You should be excited.
You should be thrilled.
You should feel guilty.
You should feel thankful that...
You should be happy that ....
You should be glad that ...
You should just drop it.
You shouldn't worry so much.
You shouldn't let it bother you.
You should just forget about it.
You should feel ashamed of yourself.
You shouldn't wear your heart out on your sleeve.
You shouldn't say that about your father.


Defending The Other Person
Maybe they were just having a bad day.
I am sure she didn't mean it like that.
You just took it wrong.
I am sure she means well.


Negating, Denial & Confusion
Now you know that isn't true.
You don't mean that. You know you love your baby brother.
You don't really mean that. You are just ... (in a bad mood today, tired, cranky)


Sarcasm and Mocking
Oh, you poor thing. Did I hurt your little feelings?
What did you think? The world was created to serve you?
What happened to you? Did you get out of the wrong side of bed again?


Laying Guilt Trips
Don't you ever think of anyone but yourself?
What about my feelings?!
Have you ever stopped to consider my feelings?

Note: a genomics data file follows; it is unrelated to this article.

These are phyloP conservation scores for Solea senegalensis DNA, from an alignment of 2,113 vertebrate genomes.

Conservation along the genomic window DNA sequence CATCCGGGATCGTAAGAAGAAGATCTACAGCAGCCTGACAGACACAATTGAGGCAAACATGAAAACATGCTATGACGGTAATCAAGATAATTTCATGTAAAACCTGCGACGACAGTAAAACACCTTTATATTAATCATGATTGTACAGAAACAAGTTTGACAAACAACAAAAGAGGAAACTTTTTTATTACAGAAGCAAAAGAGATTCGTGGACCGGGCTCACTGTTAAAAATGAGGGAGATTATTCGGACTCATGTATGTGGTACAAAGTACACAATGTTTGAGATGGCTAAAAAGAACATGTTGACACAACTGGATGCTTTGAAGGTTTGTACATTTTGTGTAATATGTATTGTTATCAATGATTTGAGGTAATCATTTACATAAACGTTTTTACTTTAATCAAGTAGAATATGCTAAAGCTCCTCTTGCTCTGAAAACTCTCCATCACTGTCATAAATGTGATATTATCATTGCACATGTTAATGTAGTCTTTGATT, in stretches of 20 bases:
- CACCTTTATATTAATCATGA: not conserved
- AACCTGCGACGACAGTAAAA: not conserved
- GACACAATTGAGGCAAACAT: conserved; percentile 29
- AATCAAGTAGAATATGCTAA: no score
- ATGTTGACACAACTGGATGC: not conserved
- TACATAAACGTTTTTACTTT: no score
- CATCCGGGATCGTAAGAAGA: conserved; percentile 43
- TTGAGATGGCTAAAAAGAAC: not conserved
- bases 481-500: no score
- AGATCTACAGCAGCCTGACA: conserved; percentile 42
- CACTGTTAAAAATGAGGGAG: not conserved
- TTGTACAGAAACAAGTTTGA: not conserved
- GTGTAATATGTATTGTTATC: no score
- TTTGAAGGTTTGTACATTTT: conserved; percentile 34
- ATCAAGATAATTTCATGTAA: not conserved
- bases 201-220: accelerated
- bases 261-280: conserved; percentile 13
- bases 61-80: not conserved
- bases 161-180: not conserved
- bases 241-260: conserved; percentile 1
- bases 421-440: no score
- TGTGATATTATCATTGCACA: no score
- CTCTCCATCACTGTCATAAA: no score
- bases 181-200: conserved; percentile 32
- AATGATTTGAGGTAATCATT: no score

Philosophizing Or Clich├ęs
Time heals all wounds.
Every cloud has a silver lining.
Life is full of pain and pleasure.
In time you will understand this.
When you are older you will understand
You are just going through a phase.
Everything has its reasons.
Everything is just the way it is supposed to be.


Talking about you when you can hear it
She is impossible to talk to.
You can't say anything to her.


Showing Intolerance
This is getting really old.
This is getting really pathetic.
I am sick of hearing about it.
A person with well-developed emotional intelligence, a healthy set of emotional skills, empathy, and a healthy self-esteem will rarely invalidate another person's feelings, especially not the feelings of a sensitive child.